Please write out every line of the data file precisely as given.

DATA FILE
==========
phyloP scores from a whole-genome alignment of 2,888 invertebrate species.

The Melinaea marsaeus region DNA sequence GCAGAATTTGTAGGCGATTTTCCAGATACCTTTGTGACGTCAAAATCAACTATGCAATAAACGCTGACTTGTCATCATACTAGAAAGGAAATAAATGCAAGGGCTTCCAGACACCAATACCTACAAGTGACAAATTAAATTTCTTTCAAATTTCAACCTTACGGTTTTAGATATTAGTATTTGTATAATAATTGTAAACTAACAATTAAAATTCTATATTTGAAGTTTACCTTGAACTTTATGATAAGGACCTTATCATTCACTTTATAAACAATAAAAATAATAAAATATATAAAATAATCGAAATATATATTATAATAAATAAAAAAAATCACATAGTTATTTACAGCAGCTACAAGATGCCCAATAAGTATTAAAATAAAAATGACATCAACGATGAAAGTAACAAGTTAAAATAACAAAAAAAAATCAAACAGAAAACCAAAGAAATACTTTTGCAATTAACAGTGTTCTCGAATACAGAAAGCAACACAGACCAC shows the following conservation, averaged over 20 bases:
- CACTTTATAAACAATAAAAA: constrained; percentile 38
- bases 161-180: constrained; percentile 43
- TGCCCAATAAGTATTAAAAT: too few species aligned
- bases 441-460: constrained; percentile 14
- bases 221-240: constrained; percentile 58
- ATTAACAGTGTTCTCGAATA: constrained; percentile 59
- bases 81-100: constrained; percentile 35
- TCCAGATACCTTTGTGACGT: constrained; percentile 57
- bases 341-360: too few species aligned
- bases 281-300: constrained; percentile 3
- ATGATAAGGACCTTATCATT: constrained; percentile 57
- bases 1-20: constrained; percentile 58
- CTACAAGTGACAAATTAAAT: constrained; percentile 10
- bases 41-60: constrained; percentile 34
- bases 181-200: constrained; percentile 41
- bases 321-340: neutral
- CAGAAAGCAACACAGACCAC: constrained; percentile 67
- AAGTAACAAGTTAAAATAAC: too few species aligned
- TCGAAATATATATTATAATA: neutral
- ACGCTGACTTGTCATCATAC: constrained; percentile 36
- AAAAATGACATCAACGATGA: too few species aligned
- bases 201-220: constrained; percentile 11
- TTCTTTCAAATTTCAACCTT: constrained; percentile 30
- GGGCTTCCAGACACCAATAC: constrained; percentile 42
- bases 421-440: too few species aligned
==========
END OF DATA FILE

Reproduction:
phyloP scores from a whole-genome alignment of 2,888 invertebrate species.

The Melinaea marsaeus region DNA sequence GCAGAATTTGTAGGCGATTTTCCAGATACCTTTGTGACGTCAAAATCAACTATGCAATAAACGCTGACTTGTCATCATACTAGAAAGGAAATAAATGCAAGGGCTTCCAGACACCAATACCTACAAGTGACAAATTAAATTTCTTTCAAATTTCAACCTTACGGTTTTAGATATTAGTATTTGTATAATAATTGTAAACTAACAATTAAAATTCTATATTTGAAGTTTACCTTGAACTTTATGATAAGGACCTTATCATTCACTTTATAAACAATAAAAATAATAAAATATATAAAATAATCGAAATATATATTATAATAAATAAAAAAAATCACATAGTTATTTACAGCAGCTACAAGATGCCCAATAAGTATTAAAATAAAAATGACATCAACGATGAAAGTAACAAGTTAAAATAACAAAAAAAAATCAAACAGAAAACCAAAGAAATACTTTTGCAATTAACAGTGTTCTCGAATACAGAAAGCAACACAGACCAC shows the following conservation, averaged over 20 bases:
- CACTTTATAAACAATAAAAA: constrained; percentile 38
- bases 161-180: constrained; percentile 43
- TGCCCAATAAGTATTAAAAT: too few species aligned
- bases 441-460: constrained; percentile 14
- bases 221-240: constrained; percentile 58
- ATTAACAGTGTTCTCGAATA: constrained; percentile 59
- bases 81-100: constrained; percentile 35
- TCCAGATACCTTTGTGACGT: constrained; percentile 57
- bases 341-360: too few species aligned
- bases 281-300: constrained; percentile 3
- ATGATAAGGACCTTATCATT: constrained; percentile 57
- bases 1-20: constrained; percentile 58
- CTACAAGTGACAAATTAAAT: constrained; percentile 10
- bases 41-60: constrained; percentile 34
- bases 181-200: constrained; percentile 41
- bases 321-340: neutral
- CAGAAAGCAACACAGACCAC: constrained; percentile 67
- AAGTAACAAGTTAAAATAAC: too few species aligned
- TCGAAATATATATTATAATA: neutral
- ACGCTGACTTGTCATCATAC: constrained; percentile 36
- AAAAATGACATCAACGATGA: too few species aligned
- bases 201-220: constrained; percentile 11
- TTCTTTCAAATTTCAACCTT: constrained; percentile 30
- GGGCTTCCAGACACCAATAC: constrained; percentile 42
- bases 421-440: too few species aligned